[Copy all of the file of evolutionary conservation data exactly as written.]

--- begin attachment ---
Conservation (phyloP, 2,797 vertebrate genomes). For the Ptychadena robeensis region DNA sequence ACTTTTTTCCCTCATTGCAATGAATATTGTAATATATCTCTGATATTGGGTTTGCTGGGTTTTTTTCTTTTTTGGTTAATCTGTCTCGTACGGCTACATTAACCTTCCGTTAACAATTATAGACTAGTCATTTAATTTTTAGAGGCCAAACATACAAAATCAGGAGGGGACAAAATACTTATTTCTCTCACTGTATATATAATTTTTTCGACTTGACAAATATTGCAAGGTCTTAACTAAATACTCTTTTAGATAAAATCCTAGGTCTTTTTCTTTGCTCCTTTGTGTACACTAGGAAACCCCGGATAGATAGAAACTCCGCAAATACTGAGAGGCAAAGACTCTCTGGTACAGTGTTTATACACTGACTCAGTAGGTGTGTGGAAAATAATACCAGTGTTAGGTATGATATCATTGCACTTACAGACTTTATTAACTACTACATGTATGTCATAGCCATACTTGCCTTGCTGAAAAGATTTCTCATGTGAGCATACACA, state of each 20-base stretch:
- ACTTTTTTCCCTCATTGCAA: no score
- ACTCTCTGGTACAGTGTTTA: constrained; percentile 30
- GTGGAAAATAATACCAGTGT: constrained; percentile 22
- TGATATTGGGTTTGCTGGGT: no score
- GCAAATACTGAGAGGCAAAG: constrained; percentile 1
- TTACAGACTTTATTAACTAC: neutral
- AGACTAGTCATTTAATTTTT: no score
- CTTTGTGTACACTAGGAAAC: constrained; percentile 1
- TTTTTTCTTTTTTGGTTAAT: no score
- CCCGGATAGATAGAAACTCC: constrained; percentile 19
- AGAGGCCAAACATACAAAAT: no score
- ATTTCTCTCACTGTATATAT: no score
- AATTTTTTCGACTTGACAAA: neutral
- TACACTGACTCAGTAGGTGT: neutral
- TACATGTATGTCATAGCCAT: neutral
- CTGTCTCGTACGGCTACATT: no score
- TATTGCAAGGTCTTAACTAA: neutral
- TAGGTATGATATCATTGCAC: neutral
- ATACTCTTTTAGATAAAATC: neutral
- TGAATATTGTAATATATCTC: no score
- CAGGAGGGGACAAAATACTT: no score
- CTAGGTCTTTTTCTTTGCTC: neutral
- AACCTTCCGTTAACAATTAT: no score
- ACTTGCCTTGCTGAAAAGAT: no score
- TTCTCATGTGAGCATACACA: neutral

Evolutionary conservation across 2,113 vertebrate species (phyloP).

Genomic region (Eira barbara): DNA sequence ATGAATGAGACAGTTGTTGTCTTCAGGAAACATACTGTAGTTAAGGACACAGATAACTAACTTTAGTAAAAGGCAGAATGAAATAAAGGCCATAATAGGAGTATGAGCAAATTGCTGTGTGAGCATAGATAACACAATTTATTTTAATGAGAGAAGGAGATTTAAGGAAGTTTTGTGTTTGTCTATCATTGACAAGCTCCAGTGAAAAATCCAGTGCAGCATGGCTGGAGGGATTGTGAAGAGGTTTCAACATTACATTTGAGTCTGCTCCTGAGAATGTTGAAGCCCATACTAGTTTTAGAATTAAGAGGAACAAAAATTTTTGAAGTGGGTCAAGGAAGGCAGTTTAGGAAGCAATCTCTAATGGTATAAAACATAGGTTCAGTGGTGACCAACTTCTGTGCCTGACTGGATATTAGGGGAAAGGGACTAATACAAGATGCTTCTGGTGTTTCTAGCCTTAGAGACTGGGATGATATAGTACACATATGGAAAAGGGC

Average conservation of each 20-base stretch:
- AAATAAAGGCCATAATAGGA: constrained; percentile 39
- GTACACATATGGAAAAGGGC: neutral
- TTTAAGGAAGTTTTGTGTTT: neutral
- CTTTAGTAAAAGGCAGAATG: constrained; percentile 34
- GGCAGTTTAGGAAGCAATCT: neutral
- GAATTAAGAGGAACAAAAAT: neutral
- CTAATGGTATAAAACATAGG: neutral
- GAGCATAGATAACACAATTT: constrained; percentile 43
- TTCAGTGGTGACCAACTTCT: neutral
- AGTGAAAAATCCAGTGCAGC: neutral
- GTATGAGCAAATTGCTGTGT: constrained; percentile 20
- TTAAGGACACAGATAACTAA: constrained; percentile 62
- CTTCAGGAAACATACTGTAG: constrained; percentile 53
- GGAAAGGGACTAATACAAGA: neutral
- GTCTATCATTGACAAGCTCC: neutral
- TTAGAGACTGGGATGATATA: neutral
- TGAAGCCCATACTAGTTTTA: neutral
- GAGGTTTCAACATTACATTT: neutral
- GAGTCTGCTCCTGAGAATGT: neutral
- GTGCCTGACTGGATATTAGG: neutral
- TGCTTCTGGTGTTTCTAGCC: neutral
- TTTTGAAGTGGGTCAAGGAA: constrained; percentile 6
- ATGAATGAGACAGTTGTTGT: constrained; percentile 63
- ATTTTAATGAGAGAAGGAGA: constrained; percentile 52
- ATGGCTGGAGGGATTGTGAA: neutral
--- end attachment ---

Conservation (phyloP, 2,797 vertebrate genomes). For the Ptychadena robeensis region DNA sequence ACTTTTTTCCCTCATTGCAATGAATATTGTAATATATCTCTGATATTGGGTTTGCTGGGTTTTTTTCTTTTTTGGTTAATCTGTCTCGTACGGCTACATTAACCTTCCGTTAACAATTATAGACTAGTCATTTAATTTTTAGAGGCCAAACATACAAAATCAGGAGGGGACAAAATACTTATTTCTCTCACTGTATATATAATTTTTTCGACTTGACAAATATTGCAAGGTCTTAACTAAATACTCTTTTAGATAAAATCCTAGGTCTTTTTCTTTGCTCCTTTGTGTACACTAGGAAACCCCGGATAGATAGAAACTCCGCAAATACTGAGAGGCAAAGACTCTCTGGTACAGTGTTTATACACTGACTCAGTAGGTGTGTGGAAAATAATACCAGTGTTAGGTATGATATCATTGCACTTACAGACTTTATTAACTACTACATGTATGTCATAGCCATACTTGCCTTGCTGAAAAGATTTCTCATGTGAGCATACACA, state of each 20-base stretch:
- ACTTTTTTCCCTCATTGCAA: no score
- ACTCTCTGGTACAGTGTTTA: constrained; percentile 30
- GTGGAAAATAATACCAGTGT: constrained; percentile 22
- TGATATTGGGTTTGCTGGGT: no score
- GCAAATACTGAGAGGCAAAG: constrained; percentile 1
- TTACAGACTTTATTAACTAC: neutral
- AGACTAGTCATTTAATTTTT: no score
- CTTTGTGTACACTAGGAAAC: constrained; percentile 1
- TTTTTTCTTTTTTGGTTAAT: no score
- CCCGGATAGATAGAAACTCC: constrained; percentile 19
- AGAGGCCAAACATACAAAAT: no score
- ATTTCTCTCACTGTATATAT: no score
- AATTTTTTCGACTTGACAAA: neutral
- TACACTGACTCAGTAGGTGT: neutral
- TACATGTATGTCATAGCCAT: neutral
- CTGTCTCGTACGGCTACATT: no score
- TATTGCAAGGTCTTAACTAA: neutral
- TAGGTATGATATCATTGCAC: neutral
- ATACTCTTTTAGATAAAATC: neutral
- TGAATATTGTAATATATCTC: no score
- CAGGAGGGGACAAAATACTT: no score
- CTAGGTCTTTTTCTTTGCTC: neutral
- AACCTTCCGTTAACAATTAT: no score
- ACTTGCCTTGCTGAAAAGAT: no score
- TTCTCATGTGAGCATACACA: neutral

Evolutionary conservation across 2,113 vertebrate species (phyloP).

Genomic region (Eira barbara): DNA sequence ATGAATGAGACAGTTGTTGTCTTCAGGAAACATACTGTAGTTAAGGACACAGATAACTAACTTTAGTAAAAGGCAGAATGAAATAAAGGCCATAATAGGAGTATGAGCAAATTGCTGTGTGAGCATAGATAACACAATTTATTTTAATGAGAGAAGGAGATTTAAGGAAGTTTTGTGTTTGTCTATCATTGACAAGCTCCAGTGAAAAATCCAGTGCAGCATGGCTGGAGGGATTGTGAAGAGGTTTCAACATTACATTTGAGTCTGCTCCTGAGAATGTTGAAGCCCATACTAGTTTTAGAATTAAGAGGAACAAAAATTTTTGAAGTGGGTCAAGGAAGGCAGTTTAGGAAGCAATCTCTAATGGTATAAAACATAGGTTCAGTGGTGACCAACTTCTGTGCCTGACTGGATATTAGGGGAAAGGGACTAATACAAGATGCTTCTGGTGTTTCTAGCCTTAGAGACTGGGATGATATAGTACACATATGGAAAAGGGC

Average conservation of each 20-base stretch:
- AAATAAAGGCCATAATAGGA: constrained; percentile 39
- GTACACATATGGAAAAGGGC: neutral
- TTTAAGGAAGTTTTGTGTTT: neutral
- CTTTAGTAAAAGGCAGAATG: constrained; percentile 34
- GGCAGTTTAGGAAGCAATCT: neutral
- GAATTAAGAGGAACAAAAAT: neutral
- CTAATGGTATAAAACATAGG: neutral
- GAGCATAGATAACACAATTT: constrained; percentile 43
- TTCAGTGGTGACCAACTTCT: neutral
- AGTGAAAAATCCAGTGCAGC: neutral
- GTATGAGCAAATTGCTGTGT: constrained; percentile 20
- TTAAGGACACAGATAACTAA: constrained; percentile 62
- CTTCAGGAAACATACTGTAG: constrained; percentile 53
- GGAAAGGGACTAATACAAGA: neutral
- GTCTATCATTGACAAGCTCC: neutral
- TTAGAGACTGGGATGATATA: neutral
- TGAAGCCCATACTAGTTTTA: neutral
- GAGGTTTCAACATTACATTT: neutral
- GAGTCTGCTCCTGAGAATGT: neutral
- GTGCCTGACTGGATATTAGG: neutral
- TGCTTCTGGTGTTTCTAGCC: neutral
- TTTTGAAGTGGGTCAAGGAA: constrained; percentile 6
- ATGAATGAGACAGTTGTTGT: constrained; percentile 63
- ATTTTAATGAGAGAAGGAGA: constrained; percentile 52
- ATGGCTGGAGGGATTGTGAA: neutral